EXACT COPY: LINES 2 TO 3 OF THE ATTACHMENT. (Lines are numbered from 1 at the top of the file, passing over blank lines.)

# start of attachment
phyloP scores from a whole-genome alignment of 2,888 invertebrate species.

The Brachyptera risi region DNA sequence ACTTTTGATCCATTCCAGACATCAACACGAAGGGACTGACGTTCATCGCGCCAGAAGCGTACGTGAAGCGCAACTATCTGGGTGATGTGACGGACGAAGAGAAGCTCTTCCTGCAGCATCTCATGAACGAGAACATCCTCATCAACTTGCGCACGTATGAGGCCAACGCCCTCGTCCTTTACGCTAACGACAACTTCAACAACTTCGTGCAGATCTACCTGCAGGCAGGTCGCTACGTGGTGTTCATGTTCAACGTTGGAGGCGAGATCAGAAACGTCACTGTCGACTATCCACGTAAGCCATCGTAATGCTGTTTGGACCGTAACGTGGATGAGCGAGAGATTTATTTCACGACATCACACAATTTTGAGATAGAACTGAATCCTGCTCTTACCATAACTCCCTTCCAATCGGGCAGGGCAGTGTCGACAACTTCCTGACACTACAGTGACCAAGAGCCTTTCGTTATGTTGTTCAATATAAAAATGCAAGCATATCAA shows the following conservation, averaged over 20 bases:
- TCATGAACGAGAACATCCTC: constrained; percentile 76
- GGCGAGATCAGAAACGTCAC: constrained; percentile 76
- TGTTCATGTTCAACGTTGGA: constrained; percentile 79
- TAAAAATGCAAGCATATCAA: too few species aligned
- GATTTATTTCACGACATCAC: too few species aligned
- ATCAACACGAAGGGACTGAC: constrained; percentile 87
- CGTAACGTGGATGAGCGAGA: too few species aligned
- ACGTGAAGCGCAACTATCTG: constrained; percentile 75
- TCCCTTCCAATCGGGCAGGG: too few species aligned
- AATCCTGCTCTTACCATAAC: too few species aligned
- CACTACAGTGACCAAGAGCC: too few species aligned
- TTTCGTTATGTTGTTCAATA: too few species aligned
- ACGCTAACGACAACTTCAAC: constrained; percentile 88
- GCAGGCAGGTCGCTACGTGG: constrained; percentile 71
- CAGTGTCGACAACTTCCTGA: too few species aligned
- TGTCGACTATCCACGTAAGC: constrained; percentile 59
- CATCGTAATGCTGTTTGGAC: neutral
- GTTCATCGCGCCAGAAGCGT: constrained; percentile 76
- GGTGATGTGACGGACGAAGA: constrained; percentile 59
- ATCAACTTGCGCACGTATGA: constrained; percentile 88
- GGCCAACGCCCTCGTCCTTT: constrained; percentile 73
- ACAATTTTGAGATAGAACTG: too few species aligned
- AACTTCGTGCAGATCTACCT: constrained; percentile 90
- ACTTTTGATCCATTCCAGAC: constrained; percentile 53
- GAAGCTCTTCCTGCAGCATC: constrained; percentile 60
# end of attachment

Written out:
The Brachyptera risi region DNA sequence ACTTTTGATCCATTCCAGACATCAACACGAAGGGACTGACGTTCATCGCGCCAGAAGCGTACGTGAAGCGCAACTATCTGGGTGATGTGACGGACGAAGAGAAGCTCTTCCTGCAGCATCTCATGAACGAGAACATCCTCATCAACTTGCGCACGTATGAGGCCAACGCCCTCGTCCTTTACGCTAACGACAACTTCAACAACTTCGTGCAGATCTACCTGCAGGCAGGTCGCTACGTGGTGTTCATGTTCAACGTTGGAGGCGAGATCAGAAACGTCACTGTCGACTATCCACGTAAGCCATCGTAATGCTGTTTGGACCGTAACGTGGATGAGCGAGAGATTTATTTCACGACATCACACAATTTTGAGATAGAACTGAATCCTGCTCTTACCATAACTCCCTTCCAATCGGGCAGGGCAGTGTCGACAACTTCCTGACACTACAGTGACCAAGAGCCTTTCGTTATGTTGTTCAATATAAAAATGCAAGCATATCAA shows the following conservation, averaged over 20 bases:
- TCATGAACGAGAACATCCTC: constrained; percentile 76